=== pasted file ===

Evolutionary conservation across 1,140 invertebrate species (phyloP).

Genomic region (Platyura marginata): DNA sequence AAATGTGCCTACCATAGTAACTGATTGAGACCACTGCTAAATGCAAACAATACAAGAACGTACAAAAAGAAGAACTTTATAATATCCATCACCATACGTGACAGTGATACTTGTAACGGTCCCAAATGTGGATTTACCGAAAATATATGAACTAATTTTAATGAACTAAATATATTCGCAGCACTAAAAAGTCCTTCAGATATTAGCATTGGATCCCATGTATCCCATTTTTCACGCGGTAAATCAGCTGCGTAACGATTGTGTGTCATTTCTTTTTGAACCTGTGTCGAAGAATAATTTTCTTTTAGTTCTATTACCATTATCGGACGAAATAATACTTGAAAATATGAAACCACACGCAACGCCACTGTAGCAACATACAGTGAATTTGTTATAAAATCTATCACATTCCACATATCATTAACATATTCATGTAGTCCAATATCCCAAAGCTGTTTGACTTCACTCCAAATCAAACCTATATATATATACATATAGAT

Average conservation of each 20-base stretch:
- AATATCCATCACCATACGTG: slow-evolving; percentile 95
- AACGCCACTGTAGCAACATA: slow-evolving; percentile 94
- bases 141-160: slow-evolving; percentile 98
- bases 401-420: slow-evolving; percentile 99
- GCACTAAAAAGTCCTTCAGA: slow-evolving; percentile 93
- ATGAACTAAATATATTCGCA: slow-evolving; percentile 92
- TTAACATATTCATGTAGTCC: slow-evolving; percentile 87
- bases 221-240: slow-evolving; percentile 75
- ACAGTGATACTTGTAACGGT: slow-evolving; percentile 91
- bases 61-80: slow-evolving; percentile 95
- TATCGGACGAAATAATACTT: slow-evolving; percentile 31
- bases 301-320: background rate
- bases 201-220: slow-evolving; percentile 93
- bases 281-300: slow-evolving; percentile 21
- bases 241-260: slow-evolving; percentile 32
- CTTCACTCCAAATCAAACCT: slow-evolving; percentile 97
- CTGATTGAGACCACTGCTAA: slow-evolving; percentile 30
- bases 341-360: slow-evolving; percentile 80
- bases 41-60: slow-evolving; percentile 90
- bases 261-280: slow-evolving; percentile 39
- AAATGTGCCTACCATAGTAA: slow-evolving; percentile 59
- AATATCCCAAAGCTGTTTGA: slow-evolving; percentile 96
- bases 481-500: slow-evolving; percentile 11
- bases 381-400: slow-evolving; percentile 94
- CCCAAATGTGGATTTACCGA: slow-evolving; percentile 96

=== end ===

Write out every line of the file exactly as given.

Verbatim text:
Evolutionary conservation across 1,140 invertebrate species (phyloP).

Genomic region (Platyura marginata): DNA sequence AAATGTGCCTACCATAGTAACTGATTGAGACCACTGCTAAATGCAAACAATACAAGAACGTACAAAAAGAAGAACTTTATAATATCCATCACCATACGTGACAGTGATACTTGTAACGGTCCCAAATGTGGATTTACCGAAAATATATGAACTAATTTTAATGAACTAAATATATTCGCAGCACTAAAAAGTCCTTCAGATATTAGCATTGGATCCCATGTATCCCATTTTTCACGCGGTAAATCAGCTGCGTAACGATTGTGTGTCATTTCTTTTTGAACCTGTGTCGAAGAATAATTTTCTTTTAGTTCTATTACCATTATCGGACGAAATAATACTTGAAAATATGAAACCACACGCAACGCCACTGTAGCAACATACAGTGAATTTGTTATAAAATCTATCACATTCCACATATCATTAACATATTCATGTAGTCCAATATCCCAAAGCTGTTTGACTTCACTCCAAATCAAACCTATATATATATACATATAGAT

Average conservation of each 20-base stretch:
- AATATCCATCACCATACGTG: slow-evolving; percentile 95
- AACGCCACTGTAGCAACATA: slow-evolving; percentile 94
- bases 141-160: slow-evolving; percentile 98
- bases 401-420: slow-evolving; percentile 99
- GCACTAAAAAGTCCTTCAGA: slow-evolving; percentile 93
- ATGAACTAAATATATTCGCA: slow-evolving; percentile 92
- TTAACATATTCATGTAGTCC: slow-evolving; percentile 87
- bases 221-240: slow-evolving; percentile 75
- ACAGTGATACTTGTAACGGT: slow-evolving; percentile 91
- bases 61-80: slow-evolving; percentile 95
- TATCGGACGAAATAATACTT: slow-evolving; percentile 31
- bases 301-320: background rate
- bases 201-220: slow-evolving; percentile 93
- bases 281-300: slow-evolving; percentile 21
- bases 241-260: slow-evolving; percentile 32
- CTTCACTCCAAATCAAACCT: slow-evolving; percentile 97
- CTGATTGAGACCACTGCTAA: slow-evolving; percentile 30
- bases 341-360: slow-evolving; percentile 80
- bases 41-60: slow-evolving; percentile 90
- bases 261-280: slow-evolving; percentile 39
- AAATGTGCCTACCATAGTAA: slow-evolving; percentile 59
- AATATCCCAAAGCTGTTTGA: slow-evolving; percentile 96
- bases 481-500: slow-evolving; percentile 11
- bases 381-400: slow-evolving; percentile 94
- CCCAAATGTGGATTTACCGA: slow-evolving; percentile 96